The village is a stone’s throw from the baths
The town of Sardara has a well conserved historic centre.
Whilst walking along the village streets, you can admire the typical architecture: farmers’ rooms built in trachytic stone, sometimes locally constructed on the upper floors with raw bricks, blocks made from a mixture of clay, straw and water, and dried in the sun.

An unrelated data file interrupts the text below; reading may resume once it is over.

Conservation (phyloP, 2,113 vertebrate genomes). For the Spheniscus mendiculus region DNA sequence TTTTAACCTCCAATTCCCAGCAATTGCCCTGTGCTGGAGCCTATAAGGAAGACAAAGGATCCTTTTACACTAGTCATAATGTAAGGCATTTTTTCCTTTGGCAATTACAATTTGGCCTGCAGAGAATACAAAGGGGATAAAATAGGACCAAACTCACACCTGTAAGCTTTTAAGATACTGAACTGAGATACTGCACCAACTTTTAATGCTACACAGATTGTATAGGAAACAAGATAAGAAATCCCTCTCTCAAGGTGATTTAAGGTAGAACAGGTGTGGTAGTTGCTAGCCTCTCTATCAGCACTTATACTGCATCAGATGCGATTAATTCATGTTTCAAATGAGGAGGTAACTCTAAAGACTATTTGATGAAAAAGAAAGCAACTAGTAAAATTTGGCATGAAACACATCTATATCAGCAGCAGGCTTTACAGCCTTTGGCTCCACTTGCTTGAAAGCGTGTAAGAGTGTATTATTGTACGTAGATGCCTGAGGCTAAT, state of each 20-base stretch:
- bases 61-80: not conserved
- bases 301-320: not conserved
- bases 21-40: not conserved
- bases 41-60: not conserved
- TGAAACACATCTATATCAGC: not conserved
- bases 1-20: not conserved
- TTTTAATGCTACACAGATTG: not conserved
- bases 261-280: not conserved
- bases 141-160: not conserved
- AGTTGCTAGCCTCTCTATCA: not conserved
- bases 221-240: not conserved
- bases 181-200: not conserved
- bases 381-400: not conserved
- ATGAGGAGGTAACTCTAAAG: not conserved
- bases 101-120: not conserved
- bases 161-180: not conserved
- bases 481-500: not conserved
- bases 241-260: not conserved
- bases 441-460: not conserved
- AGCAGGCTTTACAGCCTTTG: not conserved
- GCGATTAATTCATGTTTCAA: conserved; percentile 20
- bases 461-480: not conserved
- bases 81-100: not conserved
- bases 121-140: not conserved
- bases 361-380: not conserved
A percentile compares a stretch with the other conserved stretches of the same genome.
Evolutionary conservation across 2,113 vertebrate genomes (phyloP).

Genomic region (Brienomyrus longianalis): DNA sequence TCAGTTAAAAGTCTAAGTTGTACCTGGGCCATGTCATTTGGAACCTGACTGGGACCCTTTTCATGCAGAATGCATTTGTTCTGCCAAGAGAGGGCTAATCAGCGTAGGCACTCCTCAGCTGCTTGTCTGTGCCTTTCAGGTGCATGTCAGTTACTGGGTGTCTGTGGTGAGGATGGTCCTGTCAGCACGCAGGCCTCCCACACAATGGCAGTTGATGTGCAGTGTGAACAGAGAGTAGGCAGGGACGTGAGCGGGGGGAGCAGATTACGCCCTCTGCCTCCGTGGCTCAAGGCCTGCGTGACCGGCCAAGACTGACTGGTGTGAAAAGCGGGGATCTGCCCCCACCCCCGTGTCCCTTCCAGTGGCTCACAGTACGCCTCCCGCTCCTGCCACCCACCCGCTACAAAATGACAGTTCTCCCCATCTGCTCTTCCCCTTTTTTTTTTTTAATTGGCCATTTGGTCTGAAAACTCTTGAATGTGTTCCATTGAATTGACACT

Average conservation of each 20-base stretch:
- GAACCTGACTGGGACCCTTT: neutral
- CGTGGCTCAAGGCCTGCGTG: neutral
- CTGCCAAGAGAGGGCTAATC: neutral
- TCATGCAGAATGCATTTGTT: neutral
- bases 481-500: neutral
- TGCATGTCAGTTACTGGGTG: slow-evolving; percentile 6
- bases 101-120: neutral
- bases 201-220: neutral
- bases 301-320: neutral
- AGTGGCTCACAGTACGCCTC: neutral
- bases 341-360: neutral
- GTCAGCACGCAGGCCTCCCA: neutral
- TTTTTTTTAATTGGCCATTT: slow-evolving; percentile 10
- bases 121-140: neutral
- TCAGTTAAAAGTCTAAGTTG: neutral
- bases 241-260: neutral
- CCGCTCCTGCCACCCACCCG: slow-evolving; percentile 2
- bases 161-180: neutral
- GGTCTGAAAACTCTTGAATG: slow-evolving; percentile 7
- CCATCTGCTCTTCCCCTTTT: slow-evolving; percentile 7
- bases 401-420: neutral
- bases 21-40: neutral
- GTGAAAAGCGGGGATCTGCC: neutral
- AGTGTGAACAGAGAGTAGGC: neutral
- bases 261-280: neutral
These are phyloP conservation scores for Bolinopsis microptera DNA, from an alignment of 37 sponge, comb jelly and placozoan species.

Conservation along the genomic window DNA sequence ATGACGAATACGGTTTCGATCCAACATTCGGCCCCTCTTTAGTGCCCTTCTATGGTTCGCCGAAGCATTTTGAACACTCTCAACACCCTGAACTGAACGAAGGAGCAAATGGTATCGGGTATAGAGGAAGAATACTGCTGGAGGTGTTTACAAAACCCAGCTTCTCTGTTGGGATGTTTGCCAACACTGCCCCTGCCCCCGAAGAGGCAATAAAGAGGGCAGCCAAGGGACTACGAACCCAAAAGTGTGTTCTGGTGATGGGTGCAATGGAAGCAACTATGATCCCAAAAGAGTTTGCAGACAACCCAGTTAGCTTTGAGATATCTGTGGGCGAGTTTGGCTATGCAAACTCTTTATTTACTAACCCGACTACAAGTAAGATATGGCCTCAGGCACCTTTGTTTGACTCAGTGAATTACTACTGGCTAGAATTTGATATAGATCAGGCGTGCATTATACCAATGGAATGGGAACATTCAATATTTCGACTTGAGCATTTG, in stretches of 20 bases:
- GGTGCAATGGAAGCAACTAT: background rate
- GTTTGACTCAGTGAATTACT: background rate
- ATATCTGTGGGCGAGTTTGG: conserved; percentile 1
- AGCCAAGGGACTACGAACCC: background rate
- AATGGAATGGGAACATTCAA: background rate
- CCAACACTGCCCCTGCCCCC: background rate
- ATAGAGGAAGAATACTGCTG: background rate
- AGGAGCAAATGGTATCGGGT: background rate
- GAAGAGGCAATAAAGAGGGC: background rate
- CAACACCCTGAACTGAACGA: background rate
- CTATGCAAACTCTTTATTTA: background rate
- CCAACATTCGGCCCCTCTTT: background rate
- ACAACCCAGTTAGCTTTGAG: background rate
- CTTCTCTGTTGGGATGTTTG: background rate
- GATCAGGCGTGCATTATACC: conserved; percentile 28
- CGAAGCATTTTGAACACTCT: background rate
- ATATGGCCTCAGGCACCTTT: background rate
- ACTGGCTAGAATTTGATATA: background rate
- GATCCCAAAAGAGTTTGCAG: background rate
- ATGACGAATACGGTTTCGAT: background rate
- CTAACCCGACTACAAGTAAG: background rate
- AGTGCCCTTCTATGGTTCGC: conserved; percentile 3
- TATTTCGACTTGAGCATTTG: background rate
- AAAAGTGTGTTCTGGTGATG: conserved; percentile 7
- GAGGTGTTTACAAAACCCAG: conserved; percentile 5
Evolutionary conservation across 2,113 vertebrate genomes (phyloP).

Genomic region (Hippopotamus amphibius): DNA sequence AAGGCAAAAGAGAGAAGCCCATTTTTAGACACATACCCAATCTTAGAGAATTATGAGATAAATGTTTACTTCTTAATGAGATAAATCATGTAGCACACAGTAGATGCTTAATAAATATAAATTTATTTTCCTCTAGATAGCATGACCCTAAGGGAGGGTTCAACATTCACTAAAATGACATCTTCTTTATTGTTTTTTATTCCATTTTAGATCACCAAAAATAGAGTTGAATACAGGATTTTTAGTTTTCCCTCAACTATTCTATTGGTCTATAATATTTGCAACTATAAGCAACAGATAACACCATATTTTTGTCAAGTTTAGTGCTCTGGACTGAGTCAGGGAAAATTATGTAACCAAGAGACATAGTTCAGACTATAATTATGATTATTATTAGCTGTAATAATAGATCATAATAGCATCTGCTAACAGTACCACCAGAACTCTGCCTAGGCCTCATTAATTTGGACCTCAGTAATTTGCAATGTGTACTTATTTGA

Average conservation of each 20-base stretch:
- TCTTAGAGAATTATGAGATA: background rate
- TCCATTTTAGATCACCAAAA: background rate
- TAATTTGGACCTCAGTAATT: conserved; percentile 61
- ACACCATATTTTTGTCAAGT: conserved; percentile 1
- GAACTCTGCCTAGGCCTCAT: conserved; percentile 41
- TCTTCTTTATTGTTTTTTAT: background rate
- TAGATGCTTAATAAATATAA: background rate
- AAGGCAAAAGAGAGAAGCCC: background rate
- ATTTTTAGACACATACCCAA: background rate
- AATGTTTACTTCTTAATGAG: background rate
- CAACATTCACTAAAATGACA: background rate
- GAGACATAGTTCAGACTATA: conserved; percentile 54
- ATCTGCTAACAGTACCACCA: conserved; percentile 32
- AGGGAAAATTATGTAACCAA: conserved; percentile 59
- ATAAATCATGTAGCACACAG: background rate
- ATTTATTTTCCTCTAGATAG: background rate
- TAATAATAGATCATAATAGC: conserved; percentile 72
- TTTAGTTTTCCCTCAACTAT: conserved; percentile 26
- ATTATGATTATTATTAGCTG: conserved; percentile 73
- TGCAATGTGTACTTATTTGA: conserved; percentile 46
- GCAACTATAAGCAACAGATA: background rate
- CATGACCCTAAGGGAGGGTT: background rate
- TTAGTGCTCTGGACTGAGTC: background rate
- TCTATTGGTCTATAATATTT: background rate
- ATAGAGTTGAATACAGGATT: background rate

Many roofs are covered in old tiles, also made with a mixture of earth and water, but baked in specific ovens called ‘forrus de teula’. Older houses are well built around a large courtyard, enclosed by tall walls, which you can access through majestic gates, many of which conserve the engraving on the keystone of the symbol representing the guild that the inhabitants belonged to, such as blacksmiths, harness makers, carpenters and winemakers.